Keeping up with technology not without its tribulations

Sandra Chapman

Sandra Chapman

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Technology has been a great invention. How else would I see my grandchildren who live abroad if there wasn’t Skype?

Then there are those little reminders that come up one the mobile phone to remind you of an appointments. Even my local vet sends me reminders that my cats are due their vaccinations, and my physiotherapist and dentist also let me know that my appointments are in 24 hours’ time.

It can be hard keeping up with technology

It can be hard keeping up with technology

It’s easy to pay bills, transfer money through accounts and shop online. Oh yes, where would we be without the Internet?

Yet it can be over powering at times. Settling down this week to gather some paperwork together for a visit to the accountant I realised I had not printed out some essential documents dating back to April last year.

Two days later I had copies of the documents, but by then my sanity was wrecked, I wanted to kick the computer screen and the phone was lucky it didn’t end up in the bin.

By the time I had finished I had signed up for a new mobile phone which, on reflection, I would say I scarcely needed, threatened to change my internet provider and felt if I heard a foreign accent again I’d shoot myself.

The trouble arose when I tried to access one of those accounts online and it wouldn’t recognise my password even though I had had no trouble before. No less than four new passwords were tried to no avail. I was faced with a screen telling me it didn’t recognise my efforts and then the account was shut down.

I had to resort to the telephone to ring the company. It took me an hour to find out their number had changed.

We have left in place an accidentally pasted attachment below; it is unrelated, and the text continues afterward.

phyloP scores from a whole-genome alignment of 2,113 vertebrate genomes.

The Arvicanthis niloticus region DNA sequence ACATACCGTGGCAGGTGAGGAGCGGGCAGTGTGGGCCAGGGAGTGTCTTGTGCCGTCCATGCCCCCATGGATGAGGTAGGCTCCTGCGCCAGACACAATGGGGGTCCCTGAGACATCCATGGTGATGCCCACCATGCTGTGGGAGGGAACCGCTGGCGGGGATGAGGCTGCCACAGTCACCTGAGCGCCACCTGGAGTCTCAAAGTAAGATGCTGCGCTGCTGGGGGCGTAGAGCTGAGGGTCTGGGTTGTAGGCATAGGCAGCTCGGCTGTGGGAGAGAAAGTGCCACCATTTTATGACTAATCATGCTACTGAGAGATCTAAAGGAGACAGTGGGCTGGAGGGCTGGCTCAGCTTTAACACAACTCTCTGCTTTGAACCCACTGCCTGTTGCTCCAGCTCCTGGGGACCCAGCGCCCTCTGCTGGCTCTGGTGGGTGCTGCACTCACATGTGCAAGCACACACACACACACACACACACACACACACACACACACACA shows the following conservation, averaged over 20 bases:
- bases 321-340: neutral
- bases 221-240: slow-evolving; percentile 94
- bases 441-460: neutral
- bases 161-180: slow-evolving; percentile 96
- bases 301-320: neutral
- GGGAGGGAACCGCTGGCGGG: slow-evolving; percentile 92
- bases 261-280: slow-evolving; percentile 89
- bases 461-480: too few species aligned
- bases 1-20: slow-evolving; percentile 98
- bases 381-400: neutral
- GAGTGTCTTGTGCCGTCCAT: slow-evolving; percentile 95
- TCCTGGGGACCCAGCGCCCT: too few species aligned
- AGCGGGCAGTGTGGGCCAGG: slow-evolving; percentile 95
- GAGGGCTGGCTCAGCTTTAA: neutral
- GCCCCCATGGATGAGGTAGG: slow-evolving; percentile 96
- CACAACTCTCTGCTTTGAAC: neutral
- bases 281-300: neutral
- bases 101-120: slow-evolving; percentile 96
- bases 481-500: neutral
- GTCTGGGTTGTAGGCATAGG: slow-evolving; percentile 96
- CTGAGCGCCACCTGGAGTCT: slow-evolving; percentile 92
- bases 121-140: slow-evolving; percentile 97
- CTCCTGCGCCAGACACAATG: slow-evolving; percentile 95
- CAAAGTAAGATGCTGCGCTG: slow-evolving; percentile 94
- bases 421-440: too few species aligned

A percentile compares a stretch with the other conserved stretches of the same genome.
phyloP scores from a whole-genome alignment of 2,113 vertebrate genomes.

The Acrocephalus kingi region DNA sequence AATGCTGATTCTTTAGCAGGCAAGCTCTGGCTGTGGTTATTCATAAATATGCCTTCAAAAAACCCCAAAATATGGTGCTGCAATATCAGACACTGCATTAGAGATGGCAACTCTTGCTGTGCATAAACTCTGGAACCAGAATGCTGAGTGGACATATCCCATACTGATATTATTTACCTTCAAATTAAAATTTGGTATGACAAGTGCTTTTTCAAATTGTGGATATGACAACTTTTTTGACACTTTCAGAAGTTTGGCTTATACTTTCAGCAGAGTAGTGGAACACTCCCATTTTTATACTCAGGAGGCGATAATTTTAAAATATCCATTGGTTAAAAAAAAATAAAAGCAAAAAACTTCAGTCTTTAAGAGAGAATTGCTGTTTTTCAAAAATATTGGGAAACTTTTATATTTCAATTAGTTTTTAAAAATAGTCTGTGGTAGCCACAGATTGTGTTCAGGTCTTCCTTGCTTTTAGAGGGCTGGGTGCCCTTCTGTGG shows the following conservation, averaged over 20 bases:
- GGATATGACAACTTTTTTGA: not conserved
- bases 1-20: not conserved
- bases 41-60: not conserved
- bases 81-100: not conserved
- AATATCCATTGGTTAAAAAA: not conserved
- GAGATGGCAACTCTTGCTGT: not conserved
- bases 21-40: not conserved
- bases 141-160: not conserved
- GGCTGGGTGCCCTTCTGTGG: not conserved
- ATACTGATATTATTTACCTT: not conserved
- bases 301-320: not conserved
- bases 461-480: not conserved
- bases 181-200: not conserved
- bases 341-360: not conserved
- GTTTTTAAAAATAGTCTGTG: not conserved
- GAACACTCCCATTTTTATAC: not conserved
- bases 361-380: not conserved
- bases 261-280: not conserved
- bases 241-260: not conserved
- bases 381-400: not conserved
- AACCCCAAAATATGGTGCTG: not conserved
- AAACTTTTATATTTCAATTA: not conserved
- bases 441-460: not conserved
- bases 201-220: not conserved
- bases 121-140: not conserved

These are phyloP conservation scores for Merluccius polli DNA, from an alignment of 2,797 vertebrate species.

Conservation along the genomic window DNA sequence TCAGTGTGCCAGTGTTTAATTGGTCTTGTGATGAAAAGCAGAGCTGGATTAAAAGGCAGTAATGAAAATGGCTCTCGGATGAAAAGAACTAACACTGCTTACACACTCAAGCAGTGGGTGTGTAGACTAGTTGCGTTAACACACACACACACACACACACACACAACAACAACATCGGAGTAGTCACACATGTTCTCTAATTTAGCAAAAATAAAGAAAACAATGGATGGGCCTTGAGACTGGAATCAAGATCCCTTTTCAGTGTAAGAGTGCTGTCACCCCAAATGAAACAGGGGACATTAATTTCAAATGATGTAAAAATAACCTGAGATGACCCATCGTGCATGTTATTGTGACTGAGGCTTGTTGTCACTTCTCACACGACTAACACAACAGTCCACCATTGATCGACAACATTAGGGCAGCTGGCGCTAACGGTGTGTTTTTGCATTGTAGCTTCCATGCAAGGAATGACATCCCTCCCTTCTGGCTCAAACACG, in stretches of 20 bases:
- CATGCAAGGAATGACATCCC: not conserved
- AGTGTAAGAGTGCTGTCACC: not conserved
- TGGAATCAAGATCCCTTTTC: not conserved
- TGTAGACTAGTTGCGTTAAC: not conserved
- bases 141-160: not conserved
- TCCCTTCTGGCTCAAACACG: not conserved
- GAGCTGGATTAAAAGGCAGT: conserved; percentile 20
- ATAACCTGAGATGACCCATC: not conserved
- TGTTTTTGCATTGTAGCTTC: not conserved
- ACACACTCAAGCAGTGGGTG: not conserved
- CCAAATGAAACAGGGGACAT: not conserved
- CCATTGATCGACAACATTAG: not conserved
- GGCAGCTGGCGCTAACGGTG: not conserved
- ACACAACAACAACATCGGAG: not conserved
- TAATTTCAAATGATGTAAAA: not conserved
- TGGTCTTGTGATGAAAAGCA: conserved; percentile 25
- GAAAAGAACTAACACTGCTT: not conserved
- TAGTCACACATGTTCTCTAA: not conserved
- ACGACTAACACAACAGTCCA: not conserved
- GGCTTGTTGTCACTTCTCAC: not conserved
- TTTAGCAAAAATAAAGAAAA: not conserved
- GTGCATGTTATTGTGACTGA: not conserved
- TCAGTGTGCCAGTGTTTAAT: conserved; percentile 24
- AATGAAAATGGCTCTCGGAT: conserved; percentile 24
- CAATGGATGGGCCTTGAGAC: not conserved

Eventually an Indian accented voice came on the line and promised to stay with me until the problem was sorted. He couldn’t quite work out what had gone wrong but promised to get me up and running again, and, bless him, he did – all of 45 minutes later.

Some of that time was taken up by conditions he had to read out to me for the contract for the new phone.

I persevered with that because giving up was not an option and he was doing his best to help. He would have realised from the information he already had on me from my online account that I was what is commonly known as a pensioner and patience was needed.

Thankfully he had lots of it. My grasp of internet technology is, at times, abysmal but there is no going back. I have to keep up because there is no alternative.

I have another problem one I know is not exclusive to me - newsprint is becoming smaller and lighter in many newspapers and magazines. Some onscreen sites too are also using lighter and thinner fonts and that, says a web expert, ``risks undermining the universal reach of the Internet’’.

I’m glad someone recognises the problem. Award-winning blogger Kevin Marks, founder of Microformats and former vice president of web services at BT thought his eyesight was failing as he struggled to read text on screen. He researched further and found that Apple, Google and Twitter had all altered their typography to reduce contrast between words and background. He describes one company as ‘‘dancing on the boundaries of legibility’’.

It took Himself and me ages to work out how to transfer pictures taken on a mobile phone to the computer because the phone memory is limited. Now it’s a doddle.

Yet technology is updating all the time and without a doubt it is harder for us golden oldies to keep up.